The Good News: There are no grizzly bears in Slovakia, but there is D Zdeno Chara. With his 105-mph slapshot, his imposing 6’9” stature and his rugged defensive acumen, he might be the most imposing all-around rearguard in the NHL. The off-season addition of huge and skilled RW Nathan Horton gives the Bruins potential for the 30-goal scorer they sorely lacked in 2009-10. The addition of 2010 2nd overall draft pick Tyler Seguin gives them an enormously gifted forward to join two-way centers David Krejci and Patrice Bergeron and the intimidating Milan Lucic. G Tuukka Rask broke through with an excellent rookie campaign last year and looks like the real deal between the pipes.
The Bad News: Boston’s best forward is C Mark Savard, but he has been suffering post-concussion symptoms due to a dirty hit at the hands of Penguins’ pest Matt Cooke last year. This is an incomprehensible blow to an offense that didn’t have a single forward hit the modest 55-point plateau in 2009-10. Beyond Chara, the defense-corps is mediocre at best. Dennis Seidenberg and Mark Stuart are serviceable, but they don’t exactly remind anyone of Ray Bourque and Glen Wesley.
Fantasy Focus: Head Coach Claude Julien runs a tight defensive ship, another reason to move Rask up your goalie rankings. He posted a spectacular 1.97 GAA and .931 SV% as a rook, and those numbers shouldn’t fall too far. After the elite goalie trifecta of Martin Brodeur, Roberto Luongo and Ryan Miller is off the board, it wouldn’t be foolish to take a risk on Rask.
Fearless Forecast: Boston may have suffered the most heartbreaking loss in NHL playoff history last year, going up 3-0 in the series against Philadelphia and then going up 3-0 in game seven and humiliatingly blowing both leads. They’ll have to get over not only that, but the loss of their best forward in Savard. They should make the playoffs, but not by much, or for very long.
Northeast Division: 3rd place
Eastern Conference: 8th place
The Good News: Ryan Miller says he’s from Michigan, but after last year I’m guessing he’s actually from Krypton. He won his first Vezina for carrying an otherwise so-so Sabres squad to the top of the Northeast standings, but not before carrying Team USA to within a single goal of the gold medal in the 2010 Winter Olympics. If you were choosing a goalie to build a franchise around, who would even enter the equation aside from Miller and Roberto Luongo? And if you needed a defenseman to build around, you couldn’t go wrong with last year’s NHL Rookie-of-the-Year Tyler Myers. A smooth-skating 6’7” giant, Myers burst onto the scene as a 19-year old and quickly became the Sabres top rearguard both offensively and defensively. He posted a terrific line of 11-37-48 as a rook and is a good bet to improve upon that as a soph. Despite a tough 2009-10 for LW Thomas Vanek, he remains one of the more talented offensive weapons in the NHL. A return to the 40-goal mark for the Austrian sniper is far from out of the question.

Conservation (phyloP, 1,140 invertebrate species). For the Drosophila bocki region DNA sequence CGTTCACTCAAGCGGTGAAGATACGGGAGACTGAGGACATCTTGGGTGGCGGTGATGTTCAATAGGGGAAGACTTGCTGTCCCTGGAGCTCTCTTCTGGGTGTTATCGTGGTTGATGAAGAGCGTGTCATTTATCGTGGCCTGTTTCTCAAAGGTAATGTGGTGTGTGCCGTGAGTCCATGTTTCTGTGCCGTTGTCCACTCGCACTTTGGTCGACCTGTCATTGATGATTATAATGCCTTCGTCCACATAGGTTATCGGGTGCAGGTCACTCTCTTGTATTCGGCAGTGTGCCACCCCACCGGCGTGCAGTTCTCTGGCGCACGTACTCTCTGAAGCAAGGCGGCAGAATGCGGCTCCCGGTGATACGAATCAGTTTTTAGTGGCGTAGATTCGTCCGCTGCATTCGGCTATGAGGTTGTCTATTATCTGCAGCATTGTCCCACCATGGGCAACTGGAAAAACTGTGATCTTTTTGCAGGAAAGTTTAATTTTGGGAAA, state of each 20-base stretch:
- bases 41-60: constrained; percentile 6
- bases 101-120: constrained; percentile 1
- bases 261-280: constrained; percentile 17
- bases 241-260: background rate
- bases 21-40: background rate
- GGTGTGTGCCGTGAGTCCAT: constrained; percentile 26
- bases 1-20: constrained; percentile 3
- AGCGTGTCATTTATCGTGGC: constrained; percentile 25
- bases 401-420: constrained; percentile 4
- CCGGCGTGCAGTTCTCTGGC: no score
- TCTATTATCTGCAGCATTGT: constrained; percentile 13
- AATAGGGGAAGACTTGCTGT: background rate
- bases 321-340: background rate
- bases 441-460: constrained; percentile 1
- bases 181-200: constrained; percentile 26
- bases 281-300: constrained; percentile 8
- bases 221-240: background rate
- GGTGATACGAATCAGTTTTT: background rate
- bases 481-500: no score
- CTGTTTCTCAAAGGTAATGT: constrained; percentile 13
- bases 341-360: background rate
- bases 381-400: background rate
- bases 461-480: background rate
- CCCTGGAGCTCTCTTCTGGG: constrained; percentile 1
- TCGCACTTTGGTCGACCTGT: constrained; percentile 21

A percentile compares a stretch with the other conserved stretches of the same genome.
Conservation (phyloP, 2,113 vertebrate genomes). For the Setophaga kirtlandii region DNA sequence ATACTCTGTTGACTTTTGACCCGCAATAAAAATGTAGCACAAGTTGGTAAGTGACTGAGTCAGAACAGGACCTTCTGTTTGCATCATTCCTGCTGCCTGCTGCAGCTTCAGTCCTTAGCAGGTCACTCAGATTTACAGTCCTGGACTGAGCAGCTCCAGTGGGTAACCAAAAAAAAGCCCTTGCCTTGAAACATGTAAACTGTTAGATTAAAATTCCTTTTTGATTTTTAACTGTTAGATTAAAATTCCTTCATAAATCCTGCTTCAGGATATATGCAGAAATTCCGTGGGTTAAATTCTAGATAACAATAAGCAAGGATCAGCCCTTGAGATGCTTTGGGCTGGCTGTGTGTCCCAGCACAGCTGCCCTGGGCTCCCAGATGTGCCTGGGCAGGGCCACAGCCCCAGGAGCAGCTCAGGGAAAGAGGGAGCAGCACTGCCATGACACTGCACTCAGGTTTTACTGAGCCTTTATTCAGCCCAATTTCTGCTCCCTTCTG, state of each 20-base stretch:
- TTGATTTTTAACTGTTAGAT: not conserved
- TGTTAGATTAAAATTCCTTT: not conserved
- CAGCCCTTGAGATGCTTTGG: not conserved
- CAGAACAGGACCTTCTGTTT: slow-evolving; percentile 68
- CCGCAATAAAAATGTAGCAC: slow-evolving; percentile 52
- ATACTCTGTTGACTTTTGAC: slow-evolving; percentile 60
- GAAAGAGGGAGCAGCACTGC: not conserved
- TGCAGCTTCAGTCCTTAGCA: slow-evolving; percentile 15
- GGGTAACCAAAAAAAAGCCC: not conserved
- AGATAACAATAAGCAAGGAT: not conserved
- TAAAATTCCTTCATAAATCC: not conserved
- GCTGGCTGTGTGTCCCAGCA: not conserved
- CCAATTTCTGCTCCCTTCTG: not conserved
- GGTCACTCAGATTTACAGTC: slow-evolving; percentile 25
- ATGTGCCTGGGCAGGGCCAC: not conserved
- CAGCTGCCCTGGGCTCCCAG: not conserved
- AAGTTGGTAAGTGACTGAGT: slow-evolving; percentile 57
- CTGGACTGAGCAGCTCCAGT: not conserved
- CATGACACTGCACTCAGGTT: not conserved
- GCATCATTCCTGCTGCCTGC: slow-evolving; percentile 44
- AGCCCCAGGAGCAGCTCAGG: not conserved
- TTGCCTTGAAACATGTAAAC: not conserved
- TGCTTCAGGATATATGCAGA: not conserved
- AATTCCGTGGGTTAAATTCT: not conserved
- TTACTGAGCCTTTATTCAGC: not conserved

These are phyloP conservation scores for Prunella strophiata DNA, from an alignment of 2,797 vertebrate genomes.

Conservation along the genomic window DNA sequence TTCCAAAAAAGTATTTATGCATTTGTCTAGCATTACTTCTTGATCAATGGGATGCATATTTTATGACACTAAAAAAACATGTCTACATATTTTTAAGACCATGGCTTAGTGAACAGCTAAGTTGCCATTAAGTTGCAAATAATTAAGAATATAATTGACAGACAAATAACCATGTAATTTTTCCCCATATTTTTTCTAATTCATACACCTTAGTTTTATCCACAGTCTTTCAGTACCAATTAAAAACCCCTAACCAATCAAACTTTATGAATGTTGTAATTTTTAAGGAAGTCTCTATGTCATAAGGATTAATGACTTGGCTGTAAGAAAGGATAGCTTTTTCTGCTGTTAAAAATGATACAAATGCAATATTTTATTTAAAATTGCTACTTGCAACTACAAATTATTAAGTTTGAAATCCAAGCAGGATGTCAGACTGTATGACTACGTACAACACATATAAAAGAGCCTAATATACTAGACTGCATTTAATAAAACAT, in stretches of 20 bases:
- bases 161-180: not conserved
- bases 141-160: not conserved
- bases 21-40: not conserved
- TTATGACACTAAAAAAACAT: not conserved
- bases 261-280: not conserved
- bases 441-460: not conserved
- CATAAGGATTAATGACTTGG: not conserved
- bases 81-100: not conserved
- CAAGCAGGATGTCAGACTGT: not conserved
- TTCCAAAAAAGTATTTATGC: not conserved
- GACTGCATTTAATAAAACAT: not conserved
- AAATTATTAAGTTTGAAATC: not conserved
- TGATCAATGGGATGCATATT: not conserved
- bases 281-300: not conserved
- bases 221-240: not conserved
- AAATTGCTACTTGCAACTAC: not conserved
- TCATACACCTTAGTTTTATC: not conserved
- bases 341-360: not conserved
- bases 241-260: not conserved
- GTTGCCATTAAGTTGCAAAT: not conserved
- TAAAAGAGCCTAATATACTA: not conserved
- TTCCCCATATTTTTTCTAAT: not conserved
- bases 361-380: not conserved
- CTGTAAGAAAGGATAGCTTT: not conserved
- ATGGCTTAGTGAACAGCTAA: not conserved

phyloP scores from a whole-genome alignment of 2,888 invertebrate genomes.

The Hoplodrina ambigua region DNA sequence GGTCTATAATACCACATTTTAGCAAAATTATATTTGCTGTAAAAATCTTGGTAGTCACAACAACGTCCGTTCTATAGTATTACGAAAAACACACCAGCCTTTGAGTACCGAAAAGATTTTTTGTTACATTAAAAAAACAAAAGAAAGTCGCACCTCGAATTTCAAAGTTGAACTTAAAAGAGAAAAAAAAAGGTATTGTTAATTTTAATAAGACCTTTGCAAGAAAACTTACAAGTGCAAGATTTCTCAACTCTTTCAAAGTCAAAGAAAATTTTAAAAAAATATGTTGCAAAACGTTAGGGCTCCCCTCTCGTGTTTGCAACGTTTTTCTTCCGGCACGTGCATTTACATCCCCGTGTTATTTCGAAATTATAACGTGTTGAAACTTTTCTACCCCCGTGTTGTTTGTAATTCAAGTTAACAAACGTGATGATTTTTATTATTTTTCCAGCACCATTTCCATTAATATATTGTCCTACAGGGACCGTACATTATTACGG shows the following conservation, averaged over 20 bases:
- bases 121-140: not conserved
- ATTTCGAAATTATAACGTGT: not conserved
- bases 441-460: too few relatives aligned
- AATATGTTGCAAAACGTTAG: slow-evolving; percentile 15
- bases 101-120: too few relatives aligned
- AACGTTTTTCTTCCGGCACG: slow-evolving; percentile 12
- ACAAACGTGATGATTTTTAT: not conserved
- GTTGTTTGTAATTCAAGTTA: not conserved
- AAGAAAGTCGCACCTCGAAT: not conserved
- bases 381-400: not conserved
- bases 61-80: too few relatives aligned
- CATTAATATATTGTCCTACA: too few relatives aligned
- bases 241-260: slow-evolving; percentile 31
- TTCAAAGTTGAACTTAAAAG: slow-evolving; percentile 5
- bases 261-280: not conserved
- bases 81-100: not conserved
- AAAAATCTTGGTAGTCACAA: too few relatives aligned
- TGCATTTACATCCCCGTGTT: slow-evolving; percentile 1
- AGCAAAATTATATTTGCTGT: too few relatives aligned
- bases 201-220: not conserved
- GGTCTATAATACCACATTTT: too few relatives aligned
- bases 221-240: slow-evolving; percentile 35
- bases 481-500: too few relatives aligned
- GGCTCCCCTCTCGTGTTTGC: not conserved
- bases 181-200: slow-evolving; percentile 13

The Bad News: Losing Henrik Tallinder to free agency left the Sabres with a thin blueline behind Myers and defensive stalwart Craig Rivet. Buffalo is a skilled and smart team, but their cavalcade of shifty, smallish forwards were severely pushed around in a first-round playoff loss to the rugged Boston Bruins. If the almost psychotically fistic 19-year old RW Zack Kassian could make the team out of training camp, it would give them a sorely-needed physical presence on the top two lines.
Fantasy Focus: LW Tyler Ennis is just 5’9”, but has elite speed and skill and is not afraid to go to the net for goals. After a point-per-game season in the AHL, the Sabres gave him a ten game tryout with the big club and Ennis didn’t disappoint, notching nine points and then playing excellently in their first-round playoff loss. Ennis should find himself on the second line with Tim Connolly and Drew Stafford, and as a player with 60 to 70 point upside in 2010-11, has to be considered one of the top sleepers in your fantasy draft.
Fearless Forecast: Ryan Miller is just entering his prime, and like Dominik Hasek before him, he has the talent to single-handedly win division titles for this good-but-not-great Sabres squad. This team will once again give Buffalo a reason to be happy aside from their gorgeous weather and the Goo Goo Dolls.
Northeast Division: 1st place
Eastern Conference: 3rd place
The Good News: LW Mike Cammalleri and RW Brian Gionta both missed about a quarter of last season with injuries, but if healthy, are both capable of 35+ goals in their second season with the Habs. C Scott Gomez, though overpaid, is still one of the best passers in the NHL and is excellent at gaining the offensive zone. C Tomas Plekanec re-signed a multi-year deal coming off a career-best 70 points and is an excellent two-way pivot for the second line. An infusion of youth is on the way, led by D P.K. Subban and LW Lars Eller. The defense corps is deep, and the Canadiens go into 2010-11 riding the high of a spectacular playoff run to the Eastern Conference finals last year.
The Bad News: D Andrei Markov is the team’s best player, and he may be sidelined as late as December with a torn anterior cruciate ligament. This gaping void will need to be filled by rookie wunderkind Subban, possessing enormous offensive talent and skating ability. Despite elite talent, LW Andrei Kostitsyn struggled last year with injury and ineffectiveness, finishing with just 33 points. The trade of playoff hero G Jaroslav Halak means that the enormously-gifted but much-maligned Carey Price must finally have a breakthrough year if this team is to succeed. The pressure on him will be enormous — in hockey-mad Montreal, heads will roll if Halak succeeds with the Blues and Price flops with the Canadiens.